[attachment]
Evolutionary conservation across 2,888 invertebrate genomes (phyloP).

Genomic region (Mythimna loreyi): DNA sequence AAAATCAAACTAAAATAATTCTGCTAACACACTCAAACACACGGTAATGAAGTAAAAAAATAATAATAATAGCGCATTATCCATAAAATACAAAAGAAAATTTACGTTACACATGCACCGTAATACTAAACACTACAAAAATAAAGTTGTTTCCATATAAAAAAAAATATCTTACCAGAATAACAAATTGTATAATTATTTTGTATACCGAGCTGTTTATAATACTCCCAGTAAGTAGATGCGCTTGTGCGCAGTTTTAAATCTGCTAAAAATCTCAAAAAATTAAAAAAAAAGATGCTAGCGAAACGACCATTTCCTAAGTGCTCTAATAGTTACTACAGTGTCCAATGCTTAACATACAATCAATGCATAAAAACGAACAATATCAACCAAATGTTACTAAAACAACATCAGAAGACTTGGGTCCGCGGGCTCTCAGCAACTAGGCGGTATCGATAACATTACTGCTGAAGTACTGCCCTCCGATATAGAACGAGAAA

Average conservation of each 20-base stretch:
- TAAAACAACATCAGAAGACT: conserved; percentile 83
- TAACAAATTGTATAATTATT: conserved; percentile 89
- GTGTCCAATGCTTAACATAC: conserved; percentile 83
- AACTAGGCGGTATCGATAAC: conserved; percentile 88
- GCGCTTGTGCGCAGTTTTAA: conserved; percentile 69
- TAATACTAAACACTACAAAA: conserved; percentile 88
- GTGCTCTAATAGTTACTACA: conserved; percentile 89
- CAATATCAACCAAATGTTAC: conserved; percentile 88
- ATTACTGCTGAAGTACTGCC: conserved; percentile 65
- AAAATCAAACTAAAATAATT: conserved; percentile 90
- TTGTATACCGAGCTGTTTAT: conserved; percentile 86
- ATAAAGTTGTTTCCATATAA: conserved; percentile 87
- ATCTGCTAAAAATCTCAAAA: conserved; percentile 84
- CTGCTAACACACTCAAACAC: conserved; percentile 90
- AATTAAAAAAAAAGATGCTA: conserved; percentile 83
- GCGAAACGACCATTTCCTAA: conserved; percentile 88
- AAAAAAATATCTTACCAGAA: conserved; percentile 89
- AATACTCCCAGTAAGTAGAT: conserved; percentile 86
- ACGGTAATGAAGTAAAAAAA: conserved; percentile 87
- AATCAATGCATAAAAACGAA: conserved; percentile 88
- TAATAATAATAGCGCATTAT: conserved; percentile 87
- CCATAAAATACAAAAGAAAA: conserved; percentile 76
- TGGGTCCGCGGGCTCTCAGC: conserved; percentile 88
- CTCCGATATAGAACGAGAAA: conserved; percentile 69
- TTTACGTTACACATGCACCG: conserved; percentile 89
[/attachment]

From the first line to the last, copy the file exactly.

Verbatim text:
Evolutionary conservation across 2,888 invertebrate genomes (phyloP).

Genomic region (Mythimna loreyi): DNA sequence AAAATCAAACTAAAATAATTCTGCTAACACACTCAAACACACGGTAATGAAGTAAAAAAATAATAATAATAGCGCATTATCCATAAAATACAAAAGAAAATTTACGTTACACATGCACCGTAATACTAAACACTACAAAAATAAAGTTGTTTCCATATAAAAAAAAATATCTTACCAGAATAACAAATTGTATAATTATTTTGTATACCGAGCTGTTTATAATACTCCCAGTAAGTAGATGCGCTTGTGCGCAGTTTTAAATCTGCTAAAAATCTCAAAAAATTAAAAAAAAAGATGCTAGCGAAACGACCATTTCCTAAGTGCTCTAATAGTTACTACAGTGTCCAATGCTTAACATACAATCAATGCATAAAAACGAACAATATCAACCAAATGTTACTAAAACAACATCAGAAGACTTGGGTCCGCGGGCTCTCAGCAACTAGGCGGTATCGATAACATTACTGCTGAAGTACTGCCCTCCGATATAGAACGAGAAA

Average conservation of each 20-base stretch:
- TAAAACAACATCAGAAGACT: conserved; percentile 83
- TAACAAATTGTATAATTATT: conserved; percentile 89
- GTGTCCAATGCTTAACATAC: conserved; percentile 83
- AACTAGGCGGTATCGATAAC: conserved; percentile 88
- GCGCTTGTGCGCAGTTTTAA: conserved; percentile 69
- TAATACTAAACACTACAAAA: conserved; percentile 88
- GTGCTCTAATAGTTACTACA: conserved; percentile 89
- CAATATCAACCAAATGTTAC: conserved; percentile 88
- ATTACTGCTGAAGTACTGCC: conserved; percentile 65
- AAAATCAAACTAAAATAATT: conserved; percentile 90
- TTGTATACCGAGCTGTTTAT: conserved; percentile 86
- ATAAAGTTGTTTCCATATAA: conserved; percentile 87
- ATCTGCTAAAAATCTCAAAA: conserved; percentile 84
- CTGCTAACACACTCAAACAC: conserved; percentile 90
- AATTAAAAAAAAAGATGCTA: conserved; percentile 83
- GCGAAACGACCATTTCCTAA: conserved; percentile 88
- AAAAAAATATCTTACCAGAA: conserved; percentile 89
- AATACTCCCAGTAAGTAGAT: conserved; percentile 86
- ACGGTAATGAAGTAAAAAAA: conserved; percentile 87
- AATCAATGCATAAAAACGAA: conserved; percentile 88
- TAATAATAATAGCGCATTAT: conserved; percentile 87
- CCATAAAATACAAAAGAAAA: conserved; percentile 76
- TGGGTCCGCGGGCTCTCAGC: conserved; percentile 88
- CTCCGATATAGAACGAGAAA: conserved; percentile 69
- TTTACGTTACACATGCACCG: conserved; percentile 89